There are some guys at Yale who are in satisfying, emotionally fulfilling relationships, with beautiful, caring significant others. There are some guys at Yale who go out on weekends and regularly pick up significant others at parties. Then there are the guys at Yale who get no play. Sketchy guys. I am one of those guys. And these are my stories.

So last Saturday night I told a girl I was gay to increase the likelihood of getting play. The night started straightly enough, around 5 p.m. A friend of mine was having a barbecue in Stiles, with a cooler full of apple cider and Goldschlager, a keg of beer, and about 25 pounds of beef. There was even a football to throw around.

At any other school, this would be pretty sweet. But we are at Yale and I am a physics major. That means that people at said “sweet barbecue” amuse themselves with puns, I think about the range of the football as a function of trajectory. My few cool friends in attendance wish they had gone to state schools. Subtract 8 pretty sweet points. No wait, subtract 11 with an uncertainty of 5 percent. Yeah, perfect.

So anyway, about an hour and a half later, I get a few drinks ahead of everyone else (this always happens), and a little drunk. Not crazy drunk, mind you. I’m not staggering around and shouting obscenities. I was the kind of drunk where you find yourself sneaking onto WinAmp to play the new Camron song over and over again, saying dude more frequently, and trying to intercept the football while yelling, “Boo-ya,” at the other people who are calmly passing the ball. As the barbecue winds down, I get the let’s-do-keg-stands idea, followed by my friend Will’s let’s-play-beer-pong-with-twice-the-normal-amount-of-beer idea. Here’s where the night starts to get crazy … crazy bad.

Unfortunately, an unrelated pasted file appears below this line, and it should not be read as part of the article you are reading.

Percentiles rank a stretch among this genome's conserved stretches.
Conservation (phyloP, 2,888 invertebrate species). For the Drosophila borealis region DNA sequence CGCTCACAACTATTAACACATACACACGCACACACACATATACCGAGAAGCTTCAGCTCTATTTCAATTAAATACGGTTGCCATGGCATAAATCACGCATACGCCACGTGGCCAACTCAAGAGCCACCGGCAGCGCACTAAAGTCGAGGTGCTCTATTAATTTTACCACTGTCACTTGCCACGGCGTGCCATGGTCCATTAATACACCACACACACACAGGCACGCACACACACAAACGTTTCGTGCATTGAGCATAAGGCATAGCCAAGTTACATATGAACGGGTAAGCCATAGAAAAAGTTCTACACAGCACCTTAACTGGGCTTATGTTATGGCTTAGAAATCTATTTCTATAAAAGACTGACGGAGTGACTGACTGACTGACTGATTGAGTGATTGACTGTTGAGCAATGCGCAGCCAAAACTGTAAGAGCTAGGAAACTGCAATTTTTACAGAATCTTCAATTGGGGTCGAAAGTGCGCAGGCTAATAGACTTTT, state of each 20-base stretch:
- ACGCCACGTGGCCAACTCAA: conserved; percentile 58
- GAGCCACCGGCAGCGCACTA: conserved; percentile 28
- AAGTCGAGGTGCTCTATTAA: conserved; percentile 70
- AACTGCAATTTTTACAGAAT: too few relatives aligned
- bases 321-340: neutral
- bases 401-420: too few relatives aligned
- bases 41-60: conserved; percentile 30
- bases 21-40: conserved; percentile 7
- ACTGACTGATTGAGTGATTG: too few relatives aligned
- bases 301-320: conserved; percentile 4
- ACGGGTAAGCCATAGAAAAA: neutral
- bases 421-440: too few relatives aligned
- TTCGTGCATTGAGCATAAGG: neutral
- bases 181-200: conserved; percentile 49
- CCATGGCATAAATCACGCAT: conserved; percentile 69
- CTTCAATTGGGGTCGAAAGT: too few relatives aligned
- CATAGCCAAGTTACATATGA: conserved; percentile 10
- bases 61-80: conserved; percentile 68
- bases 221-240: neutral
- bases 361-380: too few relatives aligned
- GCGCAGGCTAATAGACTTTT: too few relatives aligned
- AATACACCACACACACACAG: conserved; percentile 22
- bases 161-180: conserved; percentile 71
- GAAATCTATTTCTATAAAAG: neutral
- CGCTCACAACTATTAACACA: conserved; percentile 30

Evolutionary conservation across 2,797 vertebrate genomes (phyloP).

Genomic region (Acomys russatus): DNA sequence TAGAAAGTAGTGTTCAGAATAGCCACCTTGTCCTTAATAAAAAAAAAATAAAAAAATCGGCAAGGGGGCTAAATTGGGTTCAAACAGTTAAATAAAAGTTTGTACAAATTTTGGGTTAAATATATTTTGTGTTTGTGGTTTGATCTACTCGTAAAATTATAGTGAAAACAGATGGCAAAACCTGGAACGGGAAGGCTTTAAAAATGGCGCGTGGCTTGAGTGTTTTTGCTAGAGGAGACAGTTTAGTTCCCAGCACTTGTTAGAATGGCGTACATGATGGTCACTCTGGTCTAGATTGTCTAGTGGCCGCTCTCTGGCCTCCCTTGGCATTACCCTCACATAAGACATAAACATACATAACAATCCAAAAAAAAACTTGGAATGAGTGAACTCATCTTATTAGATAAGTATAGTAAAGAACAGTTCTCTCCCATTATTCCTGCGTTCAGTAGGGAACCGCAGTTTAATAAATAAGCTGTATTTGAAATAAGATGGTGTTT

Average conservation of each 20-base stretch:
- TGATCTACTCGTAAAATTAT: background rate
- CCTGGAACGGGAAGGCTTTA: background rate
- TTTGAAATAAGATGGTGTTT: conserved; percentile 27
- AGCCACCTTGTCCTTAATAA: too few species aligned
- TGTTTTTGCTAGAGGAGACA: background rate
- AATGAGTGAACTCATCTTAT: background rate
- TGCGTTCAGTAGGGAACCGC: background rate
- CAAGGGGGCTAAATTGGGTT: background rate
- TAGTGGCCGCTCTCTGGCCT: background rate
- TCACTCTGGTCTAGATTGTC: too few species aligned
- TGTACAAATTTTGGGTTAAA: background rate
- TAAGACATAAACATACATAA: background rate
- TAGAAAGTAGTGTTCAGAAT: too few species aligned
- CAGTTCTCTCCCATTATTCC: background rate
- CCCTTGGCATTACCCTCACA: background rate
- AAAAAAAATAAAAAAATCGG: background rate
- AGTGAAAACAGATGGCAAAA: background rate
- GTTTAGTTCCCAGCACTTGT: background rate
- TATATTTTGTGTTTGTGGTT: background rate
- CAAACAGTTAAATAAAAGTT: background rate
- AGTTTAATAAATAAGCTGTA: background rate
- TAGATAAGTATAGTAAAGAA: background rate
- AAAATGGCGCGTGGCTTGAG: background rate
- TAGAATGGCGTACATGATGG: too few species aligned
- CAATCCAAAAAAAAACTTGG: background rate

But wait, I’ve said nothing about my failed attempts already. Aside from trying to sound as cool as possible while talking to my male friends and girls who I’ve already failed with (we call them female friends), my strategy at cookouts is smooth conversation:

Me: Oh, so you (are in involved with <> activity/are in <> college)?

Do you know <>?

Her: Yeah, I know him.

Me: Yeah, I know him too. (Awkward pause. I look down at my feet)

Or, sometimes they run like this:

Her: No, I don’t know him

Me: Oh, because I do. I do know him, that is. (Awkward pause. I look down at my feet).

This all changes after I go from a little drunk, to a lot drunk. My bumbling shyness dissolves, revealing Corky-like friendliness. This is how I arrived at Zeta Psi. At this point my vision took on a Terminator-esque quality, scanning for girls who are both attractive and approachable. In this process, you don’t necessarily go for either the most accessible girl or the most attractive, but rather the girls that you find at the point where the supply and demand curves intersect. (i.e., she’s willing to supply everything you demand. Who’s demand? I’m demand! Whoo!).

Side note: the definition of attractive is highly subjective and depends, of course, on alcohol intake (I have a friend who reports often getting beer goggles so thick he sees in binary.)

Back to Terminator-vision at Zeta Psi.

First girl: already making out with a guy. Verdict: Probably too late. Second girl: shyly asking frat brother for a Jello shot. Verdict: Probably not late enough. Third girl: sitting on beer-stained couch by herself, scanning the room with her own set of terminator goggles. She is wearing a shirt that’s too small and large hoop earrings (known as blow-job earrings). Target locked, baby. Advancing toward the couch I popped in my cheesy line clip and started firing.

“Yo, my friend over there was telling me how cute he thought you were, but he was too shy to talk to you.” I said, plopping down next to her and trying not to slur my words.

“Well tell him to come over here and talk to me.”

“Um, he doesn’t want to, he’s really shy. See, He won’t even look over here. What’s your name?”